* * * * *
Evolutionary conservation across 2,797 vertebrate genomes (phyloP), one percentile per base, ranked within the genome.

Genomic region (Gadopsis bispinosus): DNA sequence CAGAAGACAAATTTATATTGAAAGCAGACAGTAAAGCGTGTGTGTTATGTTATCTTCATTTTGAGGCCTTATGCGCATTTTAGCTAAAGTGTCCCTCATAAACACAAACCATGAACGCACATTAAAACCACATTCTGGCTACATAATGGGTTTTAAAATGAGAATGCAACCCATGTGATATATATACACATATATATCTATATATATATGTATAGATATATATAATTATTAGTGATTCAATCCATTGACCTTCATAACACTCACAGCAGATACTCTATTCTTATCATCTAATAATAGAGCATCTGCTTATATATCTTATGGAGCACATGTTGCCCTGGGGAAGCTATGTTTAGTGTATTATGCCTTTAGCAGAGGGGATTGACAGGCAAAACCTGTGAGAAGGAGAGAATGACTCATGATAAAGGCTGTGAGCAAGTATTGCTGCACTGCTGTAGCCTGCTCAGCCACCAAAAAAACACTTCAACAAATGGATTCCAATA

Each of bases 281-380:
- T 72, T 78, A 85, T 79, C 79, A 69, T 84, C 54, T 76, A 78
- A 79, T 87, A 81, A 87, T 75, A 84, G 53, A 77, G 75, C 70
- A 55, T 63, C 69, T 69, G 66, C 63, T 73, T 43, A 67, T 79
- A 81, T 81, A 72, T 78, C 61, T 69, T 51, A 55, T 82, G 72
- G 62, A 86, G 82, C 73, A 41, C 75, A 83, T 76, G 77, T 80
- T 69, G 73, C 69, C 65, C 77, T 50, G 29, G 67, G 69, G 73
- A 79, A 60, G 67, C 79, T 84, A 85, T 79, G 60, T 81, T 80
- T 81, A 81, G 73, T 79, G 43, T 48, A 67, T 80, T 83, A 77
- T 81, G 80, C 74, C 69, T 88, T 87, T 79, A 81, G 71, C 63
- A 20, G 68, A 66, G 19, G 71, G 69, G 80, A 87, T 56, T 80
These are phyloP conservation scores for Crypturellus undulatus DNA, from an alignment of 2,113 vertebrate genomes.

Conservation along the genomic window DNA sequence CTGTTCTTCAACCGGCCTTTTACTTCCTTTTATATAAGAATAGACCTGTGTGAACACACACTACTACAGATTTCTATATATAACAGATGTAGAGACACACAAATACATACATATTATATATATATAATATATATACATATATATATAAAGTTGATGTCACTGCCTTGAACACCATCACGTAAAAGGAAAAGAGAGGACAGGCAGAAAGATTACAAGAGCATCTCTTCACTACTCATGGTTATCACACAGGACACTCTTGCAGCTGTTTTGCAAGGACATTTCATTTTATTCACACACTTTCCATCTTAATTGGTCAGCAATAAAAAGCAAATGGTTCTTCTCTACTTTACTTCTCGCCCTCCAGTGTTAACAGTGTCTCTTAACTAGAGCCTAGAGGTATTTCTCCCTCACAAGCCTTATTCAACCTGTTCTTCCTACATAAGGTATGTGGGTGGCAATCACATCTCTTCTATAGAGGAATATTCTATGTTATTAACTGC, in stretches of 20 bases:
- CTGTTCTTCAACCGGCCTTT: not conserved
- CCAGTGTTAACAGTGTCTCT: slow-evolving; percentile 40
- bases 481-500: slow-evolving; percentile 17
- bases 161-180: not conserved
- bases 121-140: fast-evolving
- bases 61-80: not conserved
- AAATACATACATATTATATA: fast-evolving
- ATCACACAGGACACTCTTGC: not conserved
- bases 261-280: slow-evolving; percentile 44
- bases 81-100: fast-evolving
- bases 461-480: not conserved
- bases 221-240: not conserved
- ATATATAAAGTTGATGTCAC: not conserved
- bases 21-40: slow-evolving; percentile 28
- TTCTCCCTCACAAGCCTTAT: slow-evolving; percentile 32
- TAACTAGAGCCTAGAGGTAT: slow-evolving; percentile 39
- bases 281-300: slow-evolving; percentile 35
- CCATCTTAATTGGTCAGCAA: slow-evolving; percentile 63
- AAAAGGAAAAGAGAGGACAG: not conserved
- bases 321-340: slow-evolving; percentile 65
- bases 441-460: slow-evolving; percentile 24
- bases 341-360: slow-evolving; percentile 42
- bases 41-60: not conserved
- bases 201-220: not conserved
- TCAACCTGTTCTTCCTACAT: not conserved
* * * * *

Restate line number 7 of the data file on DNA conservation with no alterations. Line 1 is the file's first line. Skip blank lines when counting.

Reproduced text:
- A 81, T 81, A 72, T 78, C 61, T 69, T 51, A 55, T 82, G 72